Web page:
Graduate School of Biomedical Sciences, Cell Biology
Dynein ATPase; Cytoplasm; Academic Dissertations; Dissertations, UMMS
Cytoplasmic dynein is a multisubunit complex involved in retrograde transport of cellular components along microtubules. The heavy chains (HC) are very large catalytic subunits which possess microtubule binding ability. The intermediate chains (IC) are responsible for targeting dynein to its appropriate cargo by interacting with the dynactin complex. The light intermediate chains (LIC) are previously unexplored subunits that have been proposed to modulate dynein activity by regulating the motor or the IC-dynactin interaction. The light chains (LC) are a newly identified class of subunit which are also thought to have regulatory functions.
In the first part of this work, I analyzed the relationship between the four SDS-PAGE gel bands that comprise the light intermediate chains. 1- and 2-D electrophoresis before and after alkaline phosphatase treatment revealed that the four bands are derived from two different polypeptides, each of which is phosphorylated. Peptide microsequencing of these subunits yielded sequences that indicated similarity between them. cDNA cloning of the rat LICs revealed the presence of a conserved P-loop sequence and a very high degree of homology between the two different rat LICs and among LICs from different species.
The second series of experiments was designed to analyze the association of pericentrin with cytoplasmic dynein. First, various dynein and dynactin subunits were co-associate with pericentrin in these experiments. Co-precipitation from 35S labeled cell extracts revealed a direct interaction between LIC and pericentrin. Comparison of pericentrin binding by LICl and LIC2 showed that only LICl was able to bind. Further investigation of the relationship between LICl and LIC2 demonstrated that each LIC will self-associate, but they will not form heterooligomers. Additionally, using co-overexpression and immunoprecipitation of LICl, LIC2, and HC, I have shown that binding of the two LICs to HC is mutually exclusive.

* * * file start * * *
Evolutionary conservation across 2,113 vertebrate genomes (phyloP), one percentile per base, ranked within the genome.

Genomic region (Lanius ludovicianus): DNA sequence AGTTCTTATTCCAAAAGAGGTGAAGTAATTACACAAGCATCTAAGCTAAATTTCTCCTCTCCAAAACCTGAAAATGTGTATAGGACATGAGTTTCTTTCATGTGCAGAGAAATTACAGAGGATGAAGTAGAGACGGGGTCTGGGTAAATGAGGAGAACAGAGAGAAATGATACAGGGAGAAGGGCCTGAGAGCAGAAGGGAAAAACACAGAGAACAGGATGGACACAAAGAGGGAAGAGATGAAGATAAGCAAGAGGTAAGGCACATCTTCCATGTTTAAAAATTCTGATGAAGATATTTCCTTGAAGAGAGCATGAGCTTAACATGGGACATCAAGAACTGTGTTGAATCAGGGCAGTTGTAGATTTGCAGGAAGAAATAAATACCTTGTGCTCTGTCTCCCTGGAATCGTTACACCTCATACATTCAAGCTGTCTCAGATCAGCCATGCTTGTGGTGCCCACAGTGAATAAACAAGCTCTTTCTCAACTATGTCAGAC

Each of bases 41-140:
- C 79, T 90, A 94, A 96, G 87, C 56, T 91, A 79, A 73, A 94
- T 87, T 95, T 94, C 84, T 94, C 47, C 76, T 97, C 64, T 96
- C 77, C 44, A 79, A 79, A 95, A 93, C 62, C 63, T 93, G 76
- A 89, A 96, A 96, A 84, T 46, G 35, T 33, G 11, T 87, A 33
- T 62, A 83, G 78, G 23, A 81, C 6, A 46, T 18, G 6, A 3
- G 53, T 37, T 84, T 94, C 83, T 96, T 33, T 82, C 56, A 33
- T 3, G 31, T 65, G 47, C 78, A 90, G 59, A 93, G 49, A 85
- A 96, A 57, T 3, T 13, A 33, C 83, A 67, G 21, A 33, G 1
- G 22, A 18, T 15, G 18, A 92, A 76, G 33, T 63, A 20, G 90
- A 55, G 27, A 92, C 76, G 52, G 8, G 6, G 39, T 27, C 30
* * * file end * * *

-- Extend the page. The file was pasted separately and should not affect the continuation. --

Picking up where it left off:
Finally, I investigated the relationships between dynein HC, IC, and LIC by examining the interactions among the subunits. IC and LIC were both found to bind to the HC, but not to each other. Despite the lack of interaction between IC and LIC, they are, in fact, present in the same dynein complexes and they have partially overlapping binding sites within the N-terminal sequence of the HC. The HC dimerization site was determined to extend through a large portion of the N-terminus, and it includes both the IC and LIC binding sites, although these subunits are not required for dimerization.
Together these studies implicate the light intermediate chains in dynein targeting. Targeting of dynein to its cargo has been thought to be performed by the dynactin complex, and for one particular cargo, the kinetochore, there is considerable evidence to support this model. The results presented here suggest that the light intermediate chains appear to function in a separate, non-dynactin-based targeting mechanism.
Tynan, SH. The Role of the Light Intermediate Chains in Cytoplasmic Dynein Function: a Dissertation. (2000). University of Massachusetts Medical School. GSBS Dissertations and Theses. Paper 85. http://escholarship.umassmed.edu/gsbs_diss/85
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